The verses of Gita Govinda not only inspire dance forms, they also animate Rajput and Pahari miniature paintings, the temple architecture of Orissa and a host of other art forms all over India. ('Gita Govinda, Love Divine' by Chinmay Kumar Hota, Times of India, New Delhi, July19, 2001)

The temples at Bhubaneswar and stupas at Ratnagiri in Orissa exhibit the preoccupation of the sculptor with dance. The temples of Raja Rani, Parameswara and Lingaraja reverberate with dance and music. The figures are depicted with sthanas and charis described in the Natyasastra, showing the sculptor's keen sense of observation of movement. (Kapila Vatsyayan - Indian Classical Dance).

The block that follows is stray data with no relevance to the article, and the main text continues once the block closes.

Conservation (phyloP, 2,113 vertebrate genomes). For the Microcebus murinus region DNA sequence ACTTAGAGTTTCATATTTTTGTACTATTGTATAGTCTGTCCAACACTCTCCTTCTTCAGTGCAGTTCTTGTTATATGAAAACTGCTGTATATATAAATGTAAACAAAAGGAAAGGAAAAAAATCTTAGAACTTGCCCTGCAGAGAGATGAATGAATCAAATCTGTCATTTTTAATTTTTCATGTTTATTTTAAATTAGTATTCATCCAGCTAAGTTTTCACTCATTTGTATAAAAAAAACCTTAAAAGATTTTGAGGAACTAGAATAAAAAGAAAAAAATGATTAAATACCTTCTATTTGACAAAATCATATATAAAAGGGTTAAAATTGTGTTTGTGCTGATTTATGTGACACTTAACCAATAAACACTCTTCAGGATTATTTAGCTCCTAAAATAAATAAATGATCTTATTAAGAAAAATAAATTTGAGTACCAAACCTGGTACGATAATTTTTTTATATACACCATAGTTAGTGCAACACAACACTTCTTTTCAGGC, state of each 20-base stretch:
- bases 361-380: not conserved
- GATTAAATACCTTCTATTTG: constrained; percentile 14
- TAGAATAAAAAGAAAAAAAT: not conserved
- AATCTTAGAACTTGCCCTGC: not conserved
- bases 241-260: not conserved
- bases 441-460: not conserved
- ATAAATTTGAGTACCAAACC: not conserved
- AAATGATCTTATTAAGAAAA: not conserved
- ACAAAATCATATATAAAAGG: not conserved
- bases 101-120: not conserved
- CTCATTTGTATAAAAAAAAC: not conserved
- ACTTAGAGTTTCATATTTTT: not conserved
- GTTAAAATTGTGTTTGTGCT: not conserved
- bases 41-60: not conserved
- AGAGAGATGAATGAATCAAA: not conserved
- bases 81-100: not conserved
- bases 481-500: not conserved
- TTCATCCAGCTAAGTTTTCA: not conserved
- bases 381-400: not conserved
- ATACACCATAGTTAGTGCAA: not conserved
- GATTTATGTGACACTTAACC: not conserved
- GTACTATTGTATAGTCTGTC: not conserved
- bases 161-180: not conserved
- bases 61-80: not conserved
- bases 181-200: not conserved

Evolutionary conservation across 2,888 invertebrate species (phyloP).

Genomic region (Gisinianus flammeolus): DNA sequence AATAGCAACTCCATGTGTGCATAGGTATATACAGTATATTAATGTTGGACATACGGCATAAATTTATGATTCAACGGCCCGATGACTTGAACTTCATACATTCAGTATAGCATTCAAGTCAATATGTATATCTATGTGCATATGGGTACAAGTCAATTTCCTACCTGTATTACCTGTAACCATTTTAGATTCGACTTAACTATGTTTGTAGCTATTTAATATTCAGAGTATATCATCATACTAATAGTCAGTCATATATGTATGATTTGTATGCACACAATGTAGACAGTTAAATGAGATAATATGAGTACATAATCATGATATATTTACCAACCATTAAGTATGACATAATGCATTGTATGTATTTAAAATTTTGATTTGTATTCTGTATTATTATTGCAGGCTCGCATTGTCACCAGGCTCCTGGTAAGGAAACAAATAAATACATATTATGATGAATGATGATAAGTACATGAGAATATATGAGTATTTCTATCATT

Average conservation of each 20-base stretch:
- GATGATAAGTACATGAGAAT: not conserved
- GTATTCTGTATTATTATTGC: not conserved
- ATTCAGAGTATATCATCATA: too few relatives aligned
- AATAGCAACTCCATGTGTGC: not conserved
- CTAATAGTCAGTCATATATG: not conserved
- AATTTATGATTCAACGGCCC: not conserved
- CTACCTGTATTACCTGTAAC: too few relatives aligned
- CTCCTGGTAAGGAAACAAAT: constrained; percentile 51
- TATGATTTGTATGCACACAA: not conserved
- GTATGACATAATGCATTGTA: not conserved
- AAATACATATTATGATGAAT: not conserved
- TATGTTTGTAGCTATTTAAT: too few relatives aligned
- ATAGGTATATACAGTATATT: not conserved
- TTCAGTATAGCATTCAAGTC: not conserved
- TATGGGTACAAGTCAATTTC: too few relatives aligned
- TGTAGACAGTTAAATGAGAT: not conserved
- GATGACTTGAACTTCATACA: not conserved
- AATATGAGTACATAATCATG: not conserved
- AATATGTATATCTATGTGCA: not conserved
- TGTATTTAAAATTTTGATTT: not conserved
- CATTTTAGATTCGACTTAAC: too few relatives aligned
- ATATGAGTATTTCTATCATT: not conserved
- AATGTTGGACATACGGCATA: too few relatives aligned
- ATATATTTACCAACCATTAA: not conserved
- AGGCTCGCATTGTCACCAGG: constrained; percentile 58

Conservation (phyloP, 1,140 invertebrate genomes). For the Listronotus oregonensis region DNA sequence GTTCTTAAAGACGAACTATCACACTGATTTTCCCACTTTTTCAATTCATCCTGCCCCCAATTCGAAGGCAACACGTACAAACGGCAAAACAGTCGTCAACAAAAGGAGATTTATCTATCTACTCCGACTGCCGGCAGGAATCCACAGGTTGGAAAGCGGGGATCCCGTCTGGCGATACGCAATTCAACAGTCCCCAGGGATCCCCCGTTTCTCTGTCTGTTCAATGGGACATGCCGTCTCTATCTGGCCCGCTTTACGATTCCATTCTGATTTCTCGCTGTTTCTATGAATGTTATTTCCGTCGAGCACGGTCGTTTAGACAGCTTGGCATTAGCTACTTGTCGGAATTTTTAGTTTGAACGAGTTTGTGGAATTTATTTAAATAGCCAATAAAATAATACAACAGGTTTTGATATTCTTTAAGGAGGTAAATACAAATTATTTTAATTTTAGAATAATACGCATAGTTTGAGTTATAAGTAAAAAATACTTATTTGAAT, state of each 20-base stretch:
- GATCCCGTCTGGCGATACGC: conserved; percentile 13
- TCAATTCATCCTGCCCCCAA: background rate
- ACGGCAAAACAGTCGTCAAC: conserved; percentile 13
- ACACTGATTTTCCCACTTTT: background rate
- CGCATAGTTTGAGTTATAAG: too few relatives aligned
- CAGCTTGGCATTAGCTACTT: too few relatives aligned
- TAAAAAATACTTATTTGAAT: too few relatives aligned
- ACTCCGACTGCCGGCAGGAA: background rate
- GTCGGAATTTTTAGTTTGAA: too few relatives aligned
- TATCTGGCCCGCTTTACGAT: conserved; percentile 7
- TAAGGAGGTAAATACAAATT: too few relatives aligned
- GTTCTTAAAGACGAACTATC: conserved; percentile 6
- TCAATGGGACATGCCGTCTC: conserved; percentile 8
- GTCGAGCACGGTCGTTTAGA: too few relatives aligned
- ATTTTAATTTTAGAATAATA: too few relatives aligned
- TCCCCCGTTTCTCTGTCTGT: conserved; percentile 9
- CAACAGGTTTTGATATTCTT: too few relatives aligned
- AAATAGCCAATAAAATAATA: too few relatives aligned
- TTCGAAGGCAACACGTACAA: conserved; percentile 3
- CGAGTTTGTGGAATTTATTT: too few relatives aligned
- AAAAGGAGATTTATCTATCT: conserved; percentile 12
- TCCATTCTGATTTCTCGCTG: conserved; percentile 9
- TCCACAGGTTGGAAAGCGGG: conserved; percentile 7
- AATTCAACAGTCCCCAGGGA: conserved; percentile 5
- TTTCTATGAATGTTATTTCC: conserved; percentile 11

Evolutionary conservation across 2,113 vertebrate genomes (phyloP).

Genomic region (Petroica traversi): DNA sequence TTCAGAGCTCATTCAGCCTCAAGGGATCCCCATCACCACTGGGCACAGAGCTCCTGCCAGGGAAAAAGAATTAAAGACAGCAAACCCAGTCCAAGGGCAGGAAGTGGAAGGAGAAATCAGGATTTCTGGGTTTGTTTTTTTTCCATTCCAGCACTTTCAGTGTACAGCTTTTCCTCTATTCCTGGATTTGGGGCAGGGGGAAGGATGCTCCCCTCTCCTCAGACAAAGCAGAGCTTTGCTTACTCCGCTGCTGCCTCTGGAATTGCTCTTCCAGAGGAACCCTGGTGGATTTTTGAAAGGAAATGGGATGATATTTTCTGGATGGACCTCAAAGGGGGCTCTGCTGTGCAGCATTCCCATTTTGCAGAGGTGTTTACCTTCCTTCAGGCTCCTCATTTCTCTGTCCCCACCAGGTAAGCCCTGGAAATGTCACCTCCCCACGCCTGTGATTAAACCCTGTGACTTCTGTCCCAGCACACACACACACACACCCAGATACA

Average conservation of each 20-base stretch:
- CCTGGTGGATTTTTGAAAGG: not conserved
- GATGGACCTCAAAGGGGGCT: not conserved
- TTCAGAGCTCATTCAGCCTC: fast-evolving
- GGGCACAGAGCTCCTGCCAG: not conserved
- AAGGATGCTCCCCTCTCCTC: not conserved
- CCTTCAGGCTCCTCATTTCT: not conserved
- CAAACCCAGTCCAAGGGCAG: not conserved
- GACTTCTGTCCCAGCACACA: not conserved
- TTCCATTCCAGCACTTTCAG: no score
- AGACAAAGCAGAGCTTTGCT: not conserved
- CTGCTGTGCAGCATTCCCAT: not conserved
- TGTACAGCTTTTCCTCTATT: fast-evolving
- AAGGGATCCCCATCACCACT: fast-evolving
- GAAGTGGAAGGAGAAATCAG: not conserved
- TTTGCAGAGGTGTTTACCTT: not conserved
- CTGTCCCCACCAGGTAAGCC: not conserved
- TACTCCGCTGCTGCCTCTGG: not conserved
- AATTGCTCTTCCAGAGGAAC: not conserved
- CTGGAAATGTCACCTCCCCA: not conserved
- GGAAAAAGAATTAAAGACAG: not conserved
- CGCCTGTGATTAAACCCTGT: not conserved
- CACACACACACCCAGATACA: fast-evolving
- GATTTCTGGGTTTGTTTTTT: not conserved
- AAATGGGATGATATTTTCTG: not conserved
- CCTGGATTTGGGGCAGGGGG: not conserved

Abhilashitartha Chintamani, written by Someswara III, a western Chalukyan king in about 1131 AD is also known as Manasollasam. The work contains 457 slokas under the heading Nrityavinodini, describing the anga, upanga, pratyanga varieties. ("Textual Traditions in Dance: an overview" by P S R Appa Rao. Nartanam, Jan-Mar 2001)

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